Sunday, February 26, 2006

Sex Festivals

I did some reporting at the first Hong Kong Sex Festival today. It wasn't as staid or boring as I imagined it would be, but being that this is HK, that's not saying too much. Some filipino sex workers tossed rings onto dildos; a cadre of drag queens marched by, chins up; lesbians in cowboy hats lassoed each other; and nearby, the ifc2 STILL looked like a sex toy.

There was also this. Among other things, it gives new meaning to the words "chair" and "utensil." I wanted to test it out but the chinese guys in suits didn't seem too thrilled about that.

Going backwards—on Sunday morning, we floated home. I was elated and generally wrecked, having just left a nearby members only club. This club was a sad freak show and fancy wasteland, a paltry forest of white waifs and unexcited eastern Europeans, apparently plagued by their previous destitute farm lives, or something. My dancing scared a group of euro trash into some side room. Holla! I was thrown off the stage again, leaving one and a half dead-looking models on stage. [Two friends], who had just met the previous night and who disappeared like cats as soon as we got to the dance floor, were soon escorted out of the club by a large Indian man dressed in black and diamond trim and sporting an earpiece. When I nudged him and asked why at a voice just loud enough to overcome the pop music, he eyed me and cracked a smile as large as it was surprising. I didn't quite understand what he told me, but I got the idea--something about a supply closet. Another friend left.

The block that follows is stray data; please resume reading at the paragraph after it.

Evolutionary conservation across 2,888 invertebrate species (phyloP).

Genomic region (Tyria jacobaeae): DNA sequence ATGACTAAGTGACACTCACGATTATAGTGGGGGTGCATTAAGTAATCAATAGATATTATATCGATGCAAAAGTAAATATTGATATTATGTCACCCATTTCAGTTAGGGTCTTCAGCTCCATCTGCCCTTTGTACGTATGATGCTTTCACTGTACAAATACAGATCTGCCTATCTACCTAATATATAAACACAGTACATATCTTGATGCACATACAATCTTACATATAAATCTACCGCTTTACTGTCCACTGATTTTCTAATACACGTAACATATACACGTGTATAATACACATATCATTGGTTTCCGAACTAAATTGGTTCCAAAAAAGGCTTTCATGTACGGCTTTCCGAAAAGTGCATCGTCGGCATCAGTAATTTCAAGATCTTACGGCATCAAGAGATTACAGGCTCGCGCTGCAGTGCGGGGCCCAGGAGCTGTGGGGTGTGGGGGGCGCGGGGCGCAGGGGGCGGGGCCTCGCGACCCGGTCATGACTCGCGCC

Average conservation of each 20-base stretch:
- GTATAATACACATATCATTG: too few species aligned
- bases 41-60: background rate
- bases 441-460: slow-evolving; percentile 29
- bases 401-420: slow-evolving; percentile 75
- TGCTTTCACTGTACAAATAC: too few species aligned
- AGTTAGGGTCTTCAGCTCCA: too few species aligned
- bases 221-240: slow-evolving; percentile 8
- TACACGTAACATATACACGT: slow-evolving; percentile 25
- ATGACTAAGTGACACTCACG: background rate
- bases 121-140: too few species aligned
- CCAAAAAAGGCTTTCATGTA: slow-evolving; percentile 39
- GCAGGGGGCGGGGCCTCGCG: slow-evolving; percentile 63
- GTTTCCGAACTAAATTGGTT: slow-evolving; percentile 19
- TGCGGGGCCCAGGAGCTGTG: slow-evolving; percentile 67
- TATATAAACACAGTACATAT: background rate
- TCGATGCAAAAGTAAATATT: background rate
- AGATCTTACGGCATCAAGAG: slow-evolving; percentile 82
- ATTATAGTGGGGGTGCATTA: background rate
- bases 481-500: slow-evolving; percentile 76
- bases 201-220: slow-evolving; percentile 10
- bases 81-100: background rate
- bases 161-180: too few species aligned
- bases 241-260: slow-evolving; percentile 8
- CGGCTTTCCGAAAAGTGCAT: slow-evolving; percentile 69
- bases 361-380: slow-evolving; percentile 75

Before all that we loitered around the club, called Volar, hemming and hawing over whether to go inside. We had been wandering around Lan Kwai Fong for an hour looking for a place to just drink or dance, at one point counting twelve in our group, including, no joke, a Danish cartoonist (formerly a professional gambler) and a pack of some cool local high school seniors. We went to bar at one point called Baby Buddha which seemed promising, but slow. Another place reminded me of Mexico, or how Americans imagine Mexico to be. There was one of those good Filipino cover bands inside—standard in Hong Kong, and a point of pride for the unabashedly sleezier bars. As we left though I could hear their rendition of "Sweet Child of Mine," and imagined an infinite number of bars like this around the world, and suddenly knew the difference between a cover band and a tribute band. Before we finally did enter the club, we drank forties, as if to mourn the death of our nights.

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